1. These petitions have been presented on behalf of seven accused persons who have been convicted in the Court of the Magistrate of Moradabad District.
2. Case No. 275 is concerned with three persons, Aley Muhammad, Husain Beg and Aley Payamber. Each of these was sentenced to a fine of Rs. 100 under Section 147 of the Indian Penal Code, to six months rigorous imprisonment under Section 225 of the Indian Penal Code and to a fine of Rs. 100 under Section 332 of the Indian Penal Code. On appeal the fines imposed under Section 332 were reduced to Rs. 50 cash,
3. Case No. 276 is concerned with three men, Masud Husain, Muslim Husain and Ali Husain alias Dhanna. These men were convicted under the same sections as the three persons above mentioned, but they were sentenced to fines only, the fines under two of the sections charged being reduced in the Court of Appeal.
4. The last case No. 277 is concerned with one Ghulam Akbar. He was convicted under Section 224 of the Indian Penal Code and sentenced to seven months rigorous imprisonment and under Section 332 of the Indian Penal Code to a fine of Rs. 100.
5. The facts which it is necessary to state are as follows. A complaint had been brought by one Ganga Ram against two men. Ghulam Akbar and Mustafa Husain. The cbarge was a charge under Section 406 of the Indian Penal Code, and the Magistrate before whom it was brought directed the issue of warrants for the arrest of these two men. Both of them absconded and the warrants were returned unserved. Thereafter it is said steps were taken under Sections 87 and 88 of the Code of Criminal Procedure for the purpose of proclaiming these man as offenders and attaching their property.
6. On the 2nd of November 1920, which was the Chehlum day, information was given to several constables by the complainant Ganga Ram that Ghulam Akbar and Mustafa Husain had arrived in Amroha and were in the town at that time. The constables thereupon went and arrested both of them. As soon as they were arrested, according to the finding of the Court below, a mob of about some 30 persons surrounded the Police and attempted a rescue. It is said that some of the persons in this arowd demanded a sight of the warrants under which the two men were being arrested. They were informed that there were no warrants for their arrest. Thereafter the mob began hustling the two constables and in spite of some other constables soming up from the Thanna, the two prisoners were rescued from custody. These are the facts with which I have to deal in these cases.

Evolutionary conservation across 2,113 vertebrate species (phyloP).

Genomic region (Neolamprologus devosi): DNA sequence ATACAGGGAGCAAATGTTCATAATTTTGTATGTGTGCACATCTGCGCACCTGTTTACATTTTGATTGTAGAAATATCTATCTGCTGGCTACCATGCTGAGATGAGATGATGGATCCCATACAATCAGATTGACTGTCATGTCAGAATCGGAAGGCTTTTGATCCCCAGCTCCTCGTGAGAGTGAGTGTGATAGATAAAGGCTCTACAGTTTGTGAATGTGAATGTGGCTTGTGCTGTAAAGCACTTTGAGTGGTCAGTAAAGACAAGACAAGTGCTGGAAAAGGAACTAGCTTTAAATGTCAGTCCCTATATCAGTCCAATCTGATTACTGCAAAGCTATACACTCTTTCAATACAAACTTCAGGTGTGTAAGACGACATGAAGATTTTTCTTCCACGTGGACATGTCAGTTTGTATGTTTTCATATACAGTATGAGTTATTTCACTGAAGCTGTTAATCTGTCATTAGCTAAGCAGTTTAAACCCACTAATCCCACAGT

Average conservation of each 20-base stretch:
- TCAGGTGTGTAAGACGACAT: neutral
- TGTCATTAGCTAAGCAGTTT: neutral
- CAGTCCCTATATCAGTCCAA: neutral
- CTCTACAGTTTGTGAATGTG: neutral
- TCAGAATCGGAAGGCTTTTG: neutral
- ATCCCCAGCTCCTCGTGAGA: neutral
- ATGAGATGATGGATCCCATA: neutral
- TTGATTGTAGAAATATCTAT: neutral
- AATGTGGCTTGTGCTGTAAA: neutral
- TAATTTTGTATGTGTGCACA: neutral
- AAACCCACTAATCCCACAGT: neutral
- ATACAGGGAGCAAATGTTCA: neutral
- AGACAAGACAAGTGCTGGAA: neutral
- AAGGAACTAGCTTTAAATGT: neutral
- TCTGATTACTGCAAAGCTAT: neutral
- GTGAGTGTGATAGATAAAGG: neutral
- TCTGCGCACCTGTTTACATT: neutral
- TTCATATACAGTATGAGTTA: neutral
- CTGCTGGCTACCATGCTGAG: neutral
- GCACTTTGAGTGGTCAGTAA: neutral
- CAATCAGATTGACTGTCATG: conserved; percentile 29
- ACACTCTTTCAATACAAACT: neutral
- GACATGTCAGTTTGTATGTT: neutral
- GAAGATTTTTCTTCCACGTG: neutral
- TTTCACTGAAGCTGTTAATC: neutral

7. The first argument which has been put before me is that the arrest by these constables was an unlawful arrest. It is argued that inasmuch as the proclamation had not bean carried out in the manner provided by Section 87 of the Code of Criminal Procedure, the Police had no authority to arrest without warrants. In other words, the accused who were arrested had not been proclaimed as offenders within the meaning of the Act.
8. This argument was raised in the lower Appellate Court, but was repelled by the learned Judge who accepted the evidence which was put forward for the purpose of showing that a proclamation had been made in accordance with the law.
9. It is not, however, necessary for me to examine this matter any further, for it is quite clear that these constables were justified in arresting these two men under the provisions of Section 54, Sub-section 1, Clause (1) of the Code of Criminal Procedure. It is not to be doubted that Ghulam Akbar and Mustafa Husain were persons against whom a ''reasonable complaint had been made of their being concerned in a cognizable offence.' An offence under Section 406 is a cognizable offence and as regards the reasonable complaint; it must be taken that there was such a complaint when we know that a Magistrate after taking the statement of the complainant had acted upon it and had issued a warrant for the arrest of these two accused. It has been argued before me that inasmuch as no complaint had been made to the constables who actually made the arrest, the provisions of Section 54, Sub-section 1, Clause 1, would not apply, but this is clearly not the meaning of the section. It is sufficient that a reasonable com-plaint should have been made to any person who was entitled to entertain it, and there can be no question as to this having been done. The term complaint is defined in Section 4 of the Code of Criminal Procedure and that makes the matter perfectly clear. So mush for the first three grounds. In the fourth ground of the petition it is set down that the trial of the accused for offences under Sections 332, 147 and 225 in one trial was bad in law. That argument is answered at once by a reference to the terms of Section 239 of the Criminal Procedure Code. It is perfectly obvious that all these charges arose out of the same transaction.
10. The last ground which has been argued before me is that the sentence is too severe. I have read the judgment of the Court below and having heard all that the learned Counsel has to say, I am of opinion that the sentences should stand. The offences charged against these men were grave offences, I do not consider the Magistrate dealt at all too hardly with any of these accused. It is a very serious thing for people to venture on the rescue of prisoners from the lawful custody of the Police and any attempt in this direction should be severely dealt with. The result is that I leave the orders of the Court below as they are and dismiss these applications. Those of the accused who are out on bail must surrender and serve out the unexpired portions of their sentences.